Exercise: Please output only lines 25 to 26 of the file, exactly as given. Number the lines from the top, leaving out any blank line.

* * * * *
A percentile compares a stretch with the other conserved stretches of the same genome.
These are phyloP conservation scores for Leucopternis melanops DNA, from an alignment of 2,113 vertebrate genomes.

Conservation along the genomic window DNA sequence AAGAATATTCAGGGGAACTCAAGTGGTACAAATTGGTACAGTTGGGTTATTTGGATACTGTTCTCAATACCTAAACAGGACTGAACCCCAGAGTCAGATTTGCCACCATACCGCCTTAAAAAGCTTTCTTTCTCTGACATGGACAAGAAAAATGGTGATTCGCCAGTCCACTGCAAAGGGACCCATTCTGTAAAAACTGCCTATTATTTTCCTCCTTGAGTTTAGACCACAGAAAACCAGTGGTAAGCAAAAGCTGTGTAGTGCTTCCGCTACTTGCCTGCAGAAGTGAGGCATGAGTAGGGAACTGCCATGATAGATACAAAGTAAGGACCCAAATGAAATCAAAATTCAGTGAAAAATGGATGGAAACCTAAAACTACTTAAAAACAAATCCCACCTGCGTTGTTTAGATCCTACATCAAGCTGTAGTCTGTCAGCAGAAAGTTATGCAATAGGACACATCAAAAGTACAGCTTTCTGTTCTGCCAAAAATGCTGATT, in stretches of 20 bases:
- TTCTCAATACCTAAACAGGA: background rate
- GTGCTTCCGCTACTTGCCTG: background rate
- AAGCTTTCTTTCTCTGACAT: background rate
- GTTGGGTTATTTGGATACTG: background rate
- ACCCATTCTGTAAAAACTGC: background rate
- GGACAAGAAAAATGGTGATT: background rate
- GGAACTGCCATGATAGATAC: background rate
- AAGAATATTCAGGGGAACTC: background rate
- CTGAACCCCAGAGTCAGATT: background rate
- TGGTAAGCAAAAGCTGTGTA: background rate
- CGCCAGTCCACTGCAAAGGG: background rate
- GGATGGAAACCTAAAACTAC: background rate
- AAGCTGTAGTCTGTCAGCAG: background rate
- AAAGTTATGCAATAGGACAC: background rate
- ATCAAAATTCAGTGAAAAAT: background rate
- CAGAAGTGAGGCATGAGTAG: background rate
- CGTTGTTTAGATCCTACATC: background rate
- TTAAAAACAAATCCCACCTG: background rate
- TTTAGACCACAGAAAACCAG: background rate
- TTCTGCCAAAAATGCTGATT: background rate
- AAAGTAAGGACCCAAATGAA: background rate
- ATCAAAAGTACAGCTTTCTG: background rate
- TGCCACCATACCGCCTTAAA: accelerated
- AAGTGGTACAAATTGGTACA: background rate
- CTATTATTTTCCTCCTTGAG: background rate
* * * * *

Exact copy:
- ATCAAAAGTACAGCTTTCTG: background rate
- TGCCACCATACCGCCTTAAA: accelerated